% | $
Quotes you view appear here for quick access.

Advanced Micro Devices, Inc. Message Board

  • sandisanmina sandisanmina Oct 18, 2012 3:20 PM Flag

    AMD recently entered the tablet market with its new AMD tablet chip

    Oh my nobody mentions this

    SortNewest  |  Oldest  |  Most Replied Expand all replies
    • go to newegg, go to google shopping amazon. do you see preorders for a single AMD tablet running windows 8? NO. I got suckered into buying into this piece of crap thinking AMD would have a chance. Pumpers like you are full of crap. This company is toast, and with it my investment.

    • Idiot. AMD has been struggling in the tablet market for awhile. Hondo isn't the first attempt.

      "AMD has just released some details about its newest tablet processor, codenamed Hondo, which will compete with Intel's Clover Trail Atom chips for use in low-end Windows 8 tablets. There actually isn't much new about the Hondo chip—it uses the same basic CPU architecture and integrated graphics technology as the current E-series APUs found in AMD-powered netbooks and low-end laptops. It's also built using the same 40nm manufacturing process. The biggest problem facing AMD will be getting this chip into tablets from major manufacturers; of the x86 Windows 8 tablets we've seen at IFA and other unveilings throughout the year, most manufacturers seem to be offering high-end models using Intel's Ivy Bridge processors and low-end models running either Clover Trail Atoms or ARM-based chips. AMD wouldn't provide information about which OEMs will be shipping tablets based on Hondo. Hondo's predecessor, the AMD Z-01, appeared in only one shipping tablet I can find, MSI's WindPad 110W. One hurdle to Hondo's adoption may be that, unlike Clover Trail, the processor is not a system on a chip (SoC). The CPU and GPU are indeed one piece of silicon, but USB, SATA, and other functions are still handled by a separate chip. To truly take on ARM and Atom and encourage adoption, AMD would do well to develop an SoC version of the chip manufactured on a 32nm or 28nm process. This would take up less space, consume less power, and could bring more GPU cores or ramp up clock speeds because of the extra thermal headroom. Until that happens, AMD's tiny presence in the tablet market may further cement the chipmaker's slow slide into irrelevance."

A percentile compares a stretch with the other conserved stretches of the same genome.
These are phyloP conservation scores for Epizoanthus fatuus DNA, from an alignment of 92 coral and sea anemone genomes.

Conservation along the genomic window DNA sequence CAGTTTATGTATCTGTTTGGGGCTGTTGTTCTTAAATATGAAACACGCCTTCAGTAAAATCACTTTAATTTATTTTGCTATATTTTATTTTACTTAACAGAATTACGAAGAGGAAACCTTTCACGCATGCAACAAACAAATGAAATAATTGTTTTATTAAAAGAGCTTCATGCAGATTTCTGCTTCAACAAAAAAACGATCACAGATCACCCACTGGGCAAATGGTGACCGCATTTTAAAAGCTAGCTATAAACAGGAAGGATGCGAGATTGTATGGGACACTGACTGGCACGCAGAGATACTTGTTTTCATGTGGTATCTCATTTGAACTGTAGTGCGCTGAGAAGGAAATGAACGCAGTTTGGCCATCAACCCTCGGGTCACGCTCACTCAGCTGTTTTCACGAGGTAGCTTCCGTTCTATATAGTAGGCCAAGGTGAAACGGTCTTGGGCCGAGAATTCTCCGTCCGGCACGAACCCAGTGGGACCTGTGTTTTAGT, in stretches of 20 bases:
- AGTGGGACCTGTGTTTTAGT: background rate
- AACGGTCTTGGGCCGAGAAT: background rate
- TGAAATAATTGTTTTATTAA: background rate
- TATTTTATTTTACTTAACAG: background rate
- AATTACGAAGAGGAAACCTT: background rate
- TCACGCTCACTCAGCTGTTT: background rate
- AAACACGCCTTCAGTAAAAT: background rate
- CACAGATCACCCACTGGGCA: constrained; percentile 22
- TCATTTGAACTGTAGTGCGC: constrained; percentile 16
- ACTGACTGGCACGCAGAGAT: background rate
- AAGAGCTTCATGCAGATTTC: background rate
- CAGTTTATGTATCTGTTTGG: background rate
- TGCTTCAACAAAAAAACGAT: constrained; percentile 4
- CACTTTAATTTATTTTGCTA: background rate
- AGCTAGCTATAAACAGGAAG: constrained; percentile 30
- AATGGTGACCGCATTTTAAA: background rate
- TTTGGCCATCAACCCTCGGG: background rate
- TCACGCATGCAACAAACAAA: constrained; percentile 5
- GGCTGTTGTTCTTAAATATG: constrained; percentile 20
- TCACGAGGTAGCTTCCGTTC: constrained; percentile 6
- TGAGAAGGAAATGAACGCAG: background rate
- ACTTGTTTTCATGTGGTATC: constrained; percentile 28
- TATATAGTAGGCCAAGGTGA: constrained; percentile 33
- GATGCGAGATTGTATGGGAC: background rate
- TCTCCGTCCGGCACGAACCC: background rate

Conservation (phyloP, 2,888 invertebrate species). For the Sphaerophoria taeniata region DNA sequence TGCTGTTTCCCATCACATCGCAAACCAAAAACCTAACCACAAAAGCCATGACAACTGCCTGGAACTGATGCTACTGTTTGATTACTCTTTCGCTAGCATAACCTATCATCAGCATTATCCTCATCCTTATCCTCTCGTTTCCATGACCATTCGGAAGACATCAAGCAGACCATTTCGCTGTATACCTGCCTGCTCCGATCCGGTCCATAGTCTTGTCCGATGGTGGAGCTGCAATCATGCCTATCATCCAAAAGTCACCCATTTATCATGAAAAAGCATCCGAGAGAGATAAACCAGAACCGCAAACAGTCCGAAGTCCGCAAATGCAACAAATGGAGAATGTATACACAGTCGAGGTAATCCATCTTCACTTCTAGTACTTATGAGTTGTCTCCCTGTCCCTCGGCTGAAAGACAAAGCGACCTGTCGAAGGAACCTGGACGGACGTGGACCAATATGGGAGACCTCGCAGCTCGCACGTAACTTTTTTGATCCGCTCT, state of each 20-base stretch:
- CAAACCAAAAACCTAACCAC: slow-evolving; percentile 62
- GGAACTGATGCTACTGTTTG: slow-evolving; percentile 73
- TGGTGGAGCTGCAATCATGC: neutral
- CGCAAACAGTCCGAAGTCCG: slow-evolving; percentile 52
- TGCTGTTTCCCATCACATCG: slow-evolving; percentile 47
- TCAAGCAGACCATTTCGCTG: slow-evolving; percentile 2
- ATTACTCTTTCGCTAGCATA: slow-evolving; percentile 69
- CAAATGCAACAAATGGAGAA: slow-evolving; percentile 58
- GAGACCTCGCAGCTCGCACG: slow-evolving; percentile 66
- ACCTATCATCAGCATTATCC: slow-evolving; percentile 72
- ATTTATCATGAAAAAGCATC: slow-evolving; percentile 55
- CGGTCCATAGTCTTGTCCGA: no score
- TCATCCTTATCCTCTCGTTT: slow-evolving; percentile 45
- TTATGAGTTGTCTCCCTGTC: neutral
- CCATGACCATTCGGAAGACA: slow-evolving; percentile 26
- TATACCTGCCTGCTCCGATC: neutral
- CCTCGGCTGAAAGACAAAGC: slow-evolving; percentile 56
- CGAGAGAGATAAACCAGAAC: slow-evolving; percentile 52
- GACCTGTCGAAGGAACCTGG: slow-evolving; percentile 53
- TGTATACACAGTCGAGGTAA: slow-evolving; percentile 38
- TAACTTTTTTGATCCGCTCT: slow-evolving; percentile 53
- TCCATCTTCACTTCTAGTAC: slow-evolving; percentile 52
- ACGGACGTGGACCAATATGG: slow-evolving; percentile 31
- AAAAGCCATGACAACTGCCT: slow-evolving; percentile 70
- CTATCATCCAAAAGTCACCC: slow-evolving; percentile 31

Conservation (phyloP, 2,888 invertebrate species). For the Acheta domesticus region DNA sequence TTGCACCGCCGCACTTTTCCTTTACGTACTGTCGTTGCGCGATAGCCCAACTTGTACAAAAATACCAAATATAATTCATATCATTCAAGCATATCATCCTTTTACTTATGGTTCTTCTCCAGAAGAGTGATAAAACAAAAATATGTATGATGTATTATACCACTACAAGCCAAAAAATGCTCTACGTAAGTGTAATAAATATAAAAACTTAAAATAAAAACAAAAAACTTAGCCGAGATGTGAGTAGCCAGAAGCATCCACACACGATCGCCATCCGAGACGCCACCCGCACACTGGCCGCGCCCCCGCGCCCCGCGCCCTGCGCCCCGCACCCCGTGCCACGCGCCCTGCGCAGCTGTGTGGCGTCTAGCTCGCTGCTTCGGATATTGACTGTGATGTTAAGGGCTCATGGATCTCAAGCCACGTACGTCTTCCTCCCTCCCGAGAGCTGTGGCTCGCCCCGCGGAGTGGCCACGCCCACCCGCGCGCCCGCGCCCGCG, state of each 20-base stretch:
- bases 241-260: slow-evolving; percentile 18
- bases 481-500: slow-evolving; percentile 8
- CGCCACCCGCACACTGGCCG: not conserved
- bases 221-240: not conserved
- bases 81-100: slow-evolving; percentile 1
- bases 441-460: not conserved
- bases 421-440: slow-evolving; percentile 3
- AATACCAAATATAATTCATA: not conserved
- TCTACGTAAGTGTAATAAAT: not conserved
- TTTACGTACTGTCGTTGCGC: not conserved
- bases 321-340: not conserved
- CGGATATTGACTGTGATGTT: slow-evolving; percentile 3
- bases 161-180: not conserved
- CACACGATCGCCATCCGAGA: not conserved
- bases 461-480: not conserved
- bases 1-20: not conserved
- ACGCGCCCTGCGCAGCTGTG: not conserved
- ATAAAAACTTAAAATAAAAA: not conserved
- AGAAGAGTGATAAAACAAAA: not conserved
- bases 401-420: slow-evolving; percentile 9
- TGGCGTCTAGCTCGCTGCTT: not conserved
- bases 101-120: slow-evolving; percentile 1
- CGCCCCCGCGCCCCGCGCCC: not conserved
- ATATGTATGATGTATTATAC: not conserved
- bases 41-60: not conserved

In other words, "Fwa-thwop! Fwa-thwop!"


    • amd has been in the tablet market for awhile. they just haven't been able to sell anything. this new chip is just an update to the existing chip. the old chip had a few oems. this new one doesn't seem to have any adopters. is it true that its a 40nm part? i didn't think anyone was still making those.

    • Likely because AMD couldn't identify a single OEM that was going to use the chip. The same thing happened with AMD's last tablet chip. One or two adopters who quickly snuffed out the models using the chip.

      No one wants two-generation old processor technology running on three-generation old manufacturing process, backed up by last generation graphics, all sucking twice the power of alternatives.

      Hondo was a waste of time. The only reason AMD launched it was to claim to have a mobile strategy and products. Next quarter many Hondos will join Llanos and Trinitys in a big inventory write down.

3.68+0.02(+0.55%)May 6 4:00 PMEDT